- Email admissions officers if you have any questions: Find out who the Admissions Officer (AO) assigned to your region/state is. You can usually find this information on the Admissions page of each college. Connecting with your AO not only shows demonstrated interest but also puts your name out there! After all, when the reading season comes, that person will be one of the committee members reading your application! One word of caution: Do not ever let your parent(s) email or call the Admissions Office on your behalf. I can guarantee such behavior will likely result in a rejection. Colleges want to admit students who are mature enough to take responsibility for their own education. Any form of communication attempt with an Admissions Office must be initiated by you, the student, and no one else.
- Avoid Senioritis: Sit back, relax, and wait for the admissions decisions to come! However, do NOT relax too much! Senioritis is a serious phenomenon!!! Avoid it! Colleges will still ask for your final transcript even after you are admitted. If there is a sudden drop in your grades in the second half of your Senior Year, colleges have the right to revoke admission, merit aid, and/or scholarship that they have awarded to you! Keep focused on maintaining a good GPA.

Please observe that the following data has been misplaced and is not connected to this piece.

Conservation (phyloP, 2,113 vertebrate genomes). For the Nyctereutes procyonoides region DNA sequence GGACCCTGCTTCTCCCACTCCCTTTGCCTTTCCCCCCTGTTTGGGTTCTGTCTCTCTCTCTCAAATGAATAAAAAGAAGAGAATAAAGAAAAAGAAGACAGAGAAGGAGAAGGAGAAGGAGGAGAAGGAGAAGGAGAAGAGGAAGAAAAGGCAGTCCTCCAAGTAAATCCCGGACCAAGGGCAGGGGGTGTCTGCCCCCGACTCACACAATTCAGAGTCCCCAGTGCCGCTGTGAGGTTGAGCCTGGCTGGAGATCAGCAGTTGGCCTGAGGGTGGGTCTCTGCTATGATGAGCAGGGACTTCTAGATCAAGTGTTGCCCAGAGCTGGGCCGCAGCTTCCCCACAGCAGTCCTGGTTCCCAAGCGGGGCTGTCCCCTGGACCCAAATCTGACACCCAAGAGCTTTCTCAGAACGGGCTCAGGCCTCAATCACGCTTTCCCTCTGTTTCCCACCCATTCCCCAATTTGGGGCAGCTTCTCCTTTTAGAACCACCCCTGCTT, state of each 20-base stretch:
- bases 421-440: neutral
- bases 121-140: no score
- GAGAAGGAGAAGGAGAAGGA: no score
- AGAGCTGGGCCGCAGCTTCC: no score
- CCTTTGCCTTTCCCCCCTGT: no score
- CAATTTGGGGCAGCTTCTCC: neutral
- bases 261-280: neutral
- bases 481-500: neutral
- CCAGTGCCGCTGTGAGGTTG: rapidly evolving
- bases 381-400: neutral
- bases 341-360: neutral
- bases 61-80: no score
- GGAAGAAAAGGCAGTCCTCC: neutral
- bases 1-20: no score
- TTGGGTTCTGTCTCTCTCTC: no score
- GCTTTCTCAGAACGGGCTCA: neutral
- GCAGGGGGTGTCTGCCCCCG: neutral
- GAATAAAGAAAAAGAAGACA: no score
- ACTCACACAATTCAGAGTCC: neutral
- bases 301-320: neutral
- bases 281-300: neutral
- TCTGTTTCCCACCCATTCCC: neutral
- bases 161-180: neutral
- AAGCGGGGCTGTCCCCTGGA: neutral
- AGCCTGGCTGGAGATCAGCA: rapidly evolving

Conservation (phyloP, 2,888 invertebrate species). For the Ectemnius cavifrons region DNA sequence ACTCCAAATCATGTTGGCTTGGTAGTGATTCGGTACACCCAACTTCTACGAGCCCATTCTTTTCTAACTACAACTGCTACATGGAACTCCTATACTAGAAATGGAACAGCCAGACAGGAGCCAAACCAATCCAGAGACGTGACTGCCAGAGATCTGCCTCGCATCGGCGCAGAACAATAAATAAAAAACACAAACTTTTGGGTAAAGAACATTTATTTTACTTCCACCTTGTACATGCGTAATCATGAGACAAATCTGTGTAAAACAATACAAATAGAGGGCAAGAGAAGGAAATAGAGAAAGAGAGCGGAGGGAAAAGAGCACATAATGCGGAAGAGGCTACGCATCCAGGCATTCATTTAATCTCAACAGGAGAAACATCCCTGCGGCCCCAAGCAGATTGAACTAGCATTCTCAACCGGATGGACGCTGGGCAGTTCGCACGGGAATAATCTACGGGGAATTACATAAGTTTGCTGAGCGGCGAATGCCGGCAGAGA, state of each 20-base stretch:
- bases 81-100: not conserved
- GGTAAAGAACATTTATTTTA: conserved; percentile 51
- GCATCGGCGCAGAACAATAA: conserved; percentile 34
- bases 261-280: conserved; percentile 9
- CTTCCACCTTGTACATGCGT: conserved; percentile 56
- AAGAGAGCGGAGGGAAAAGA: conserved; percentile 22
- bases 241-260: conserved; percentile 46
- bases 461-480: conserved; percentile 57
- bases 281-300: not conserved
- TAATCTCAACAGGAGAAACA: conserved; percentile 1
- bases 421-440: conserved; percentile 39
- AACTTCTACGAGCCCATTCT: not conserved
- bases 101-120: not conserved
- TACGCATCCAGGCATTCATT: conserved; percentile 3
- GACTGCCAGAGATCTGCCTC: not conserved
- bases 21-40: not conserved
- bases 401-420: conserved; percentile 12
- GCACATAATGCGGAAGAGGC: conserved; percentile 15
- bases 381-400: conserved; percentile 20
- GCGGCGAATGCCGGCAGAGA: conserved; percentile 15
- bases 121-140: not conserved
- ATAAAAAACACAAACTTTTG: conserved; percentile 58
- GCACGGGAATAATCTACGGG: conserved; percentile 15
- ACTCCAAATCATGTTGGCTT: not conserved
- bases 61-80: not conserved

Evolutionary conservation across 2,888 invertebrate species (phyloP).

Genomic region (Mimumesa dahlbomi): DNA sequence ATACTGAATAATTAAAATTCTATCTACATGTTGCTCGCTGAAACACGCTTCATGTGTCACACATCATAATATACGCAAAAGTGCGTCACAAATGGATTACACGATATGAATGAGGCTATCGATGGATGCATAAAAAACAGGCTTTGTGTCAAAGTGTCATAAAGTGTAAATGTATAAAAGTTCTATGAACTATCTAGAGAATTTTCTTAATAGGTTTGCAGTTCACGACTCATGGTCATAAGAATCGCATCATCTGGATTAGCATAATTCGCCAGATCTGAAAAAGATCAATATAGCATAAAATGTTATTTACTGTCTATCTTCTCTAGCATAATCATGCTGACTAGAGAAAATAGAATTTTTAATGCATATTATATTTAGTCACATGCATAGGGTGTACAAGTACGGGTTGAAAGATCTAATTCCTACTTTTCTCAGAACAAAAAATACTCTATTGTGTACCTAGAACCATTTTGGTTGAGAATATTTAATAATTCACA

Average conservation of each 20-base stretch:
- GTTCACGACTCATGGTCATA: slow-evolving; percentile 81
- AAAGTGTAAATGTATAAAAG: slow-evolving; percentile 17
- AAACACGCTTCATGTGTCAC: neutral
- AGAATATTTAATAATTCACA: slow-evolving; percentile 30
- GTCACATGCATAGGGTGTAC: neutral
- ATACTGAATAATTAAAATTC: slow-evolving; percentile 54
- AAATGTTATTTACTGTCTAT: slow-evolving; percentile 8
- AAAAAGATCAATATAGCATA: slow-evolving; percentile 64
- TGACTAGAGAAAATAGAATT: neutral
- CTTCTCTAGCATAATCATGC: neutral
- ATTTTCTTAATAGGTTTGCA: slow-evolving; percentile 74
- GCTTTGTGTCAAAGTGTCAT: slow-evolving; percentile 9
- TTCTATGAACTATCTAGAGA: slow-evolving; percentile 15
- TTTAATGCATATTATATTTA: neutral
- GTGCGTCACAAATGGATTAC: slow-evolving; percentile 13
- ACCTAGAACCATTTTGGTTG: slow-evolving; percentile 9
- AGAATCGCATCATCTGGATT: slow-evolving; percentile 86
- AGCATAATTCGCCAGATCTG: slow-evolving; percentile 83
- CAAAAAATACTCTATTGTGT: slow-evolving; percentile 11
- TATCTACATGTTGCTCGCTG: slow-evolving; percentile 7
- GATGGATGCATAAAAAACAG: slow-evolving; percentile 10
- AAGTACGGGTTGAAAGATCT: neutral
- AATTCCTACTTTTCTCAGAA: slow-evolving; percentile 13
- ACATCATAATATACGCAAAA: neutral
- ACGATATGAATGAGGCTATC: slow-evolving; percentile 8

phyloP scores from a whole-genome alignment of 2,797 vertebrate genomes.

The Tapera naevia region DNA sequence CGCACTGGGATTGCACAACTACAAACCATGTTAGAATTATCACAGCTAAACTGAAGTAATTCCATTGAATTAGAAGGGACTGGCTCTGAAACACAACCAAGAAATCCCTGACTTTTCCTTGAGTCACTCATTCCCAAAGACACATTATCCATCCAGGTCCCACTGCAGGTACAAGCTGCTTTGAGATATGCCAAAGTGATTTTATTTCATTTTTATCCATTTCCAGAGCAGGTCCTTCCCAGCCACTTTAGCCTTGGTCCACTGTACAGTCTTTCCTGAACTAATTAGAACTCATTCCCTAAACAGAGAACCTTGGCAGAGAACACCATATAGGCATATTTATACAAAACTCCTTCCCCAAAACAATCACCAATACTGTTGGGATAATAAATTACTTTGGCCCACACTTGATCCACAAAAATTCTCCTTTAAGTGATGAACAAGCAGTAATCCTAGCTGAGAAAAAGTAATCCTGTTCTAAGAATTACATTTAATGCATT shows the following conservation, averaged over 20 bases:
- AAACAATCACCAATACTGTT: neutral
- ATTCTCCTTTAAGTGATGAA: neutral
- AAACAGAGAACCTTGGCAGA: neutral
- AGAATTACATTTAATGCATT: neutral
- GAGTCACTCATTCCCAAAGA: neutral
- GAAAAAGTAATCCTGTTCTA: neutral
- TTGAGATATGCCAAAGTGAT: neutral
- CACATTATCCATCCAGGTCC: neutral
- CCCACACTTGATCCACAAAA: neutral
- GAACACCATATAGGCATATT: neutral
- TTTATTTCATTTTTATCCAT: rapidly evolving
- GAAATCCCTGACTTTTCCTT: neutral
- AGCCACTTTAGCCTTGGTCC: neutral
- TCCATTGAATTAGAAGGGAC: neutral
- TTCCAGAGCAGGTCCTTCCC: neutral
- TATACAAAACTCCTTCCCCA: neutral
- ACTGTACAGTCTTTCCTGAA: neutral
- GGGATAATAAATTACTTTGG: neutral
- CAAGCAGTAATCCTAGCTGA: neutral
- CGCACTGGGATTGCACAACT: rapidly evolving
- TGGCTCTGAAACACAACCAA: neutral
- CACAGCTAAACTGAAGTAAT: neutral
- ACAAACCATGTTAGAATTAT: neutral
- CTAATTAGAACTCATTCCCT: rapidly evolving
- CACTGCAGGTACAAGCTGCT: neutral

- Continue your involvement in extracurricular activities, community service, and research projects: This will not only help the time go by faster but also make the waiting more bearable. In addition, you do not want to give your high school counselor or the colleges the impression that you used to participate in activities just to fill your resume. Along the way, you might even receive an award. Even if you have submitted your applications, this should not refrain you from sharing any recent success with your colleges. Won a competition? Send an update to your colleges sharing your victory. You never know; some of them might still consider it and include it in your admissions folder.
- Be responsible human beings and convey yourself as one: Remember when you were asked to submit your driver’s license number on your FAFSA application? Did you ever think of why on earth colleges would like to know that information about you? They want to make sure that you do not have any DUI or hazardous driving tickets. Yes! Your name needs to be cleared with all the state agencies including the DMV before your application can be approved as eligible for financial aid awarded by your state. You are responsible for your own actions! One offense might result in losing a spot in your dream college or losing that scholarship! Present yourself as the respectable person you are on your social media accounts. For more tips on this, you can read my past blog post here.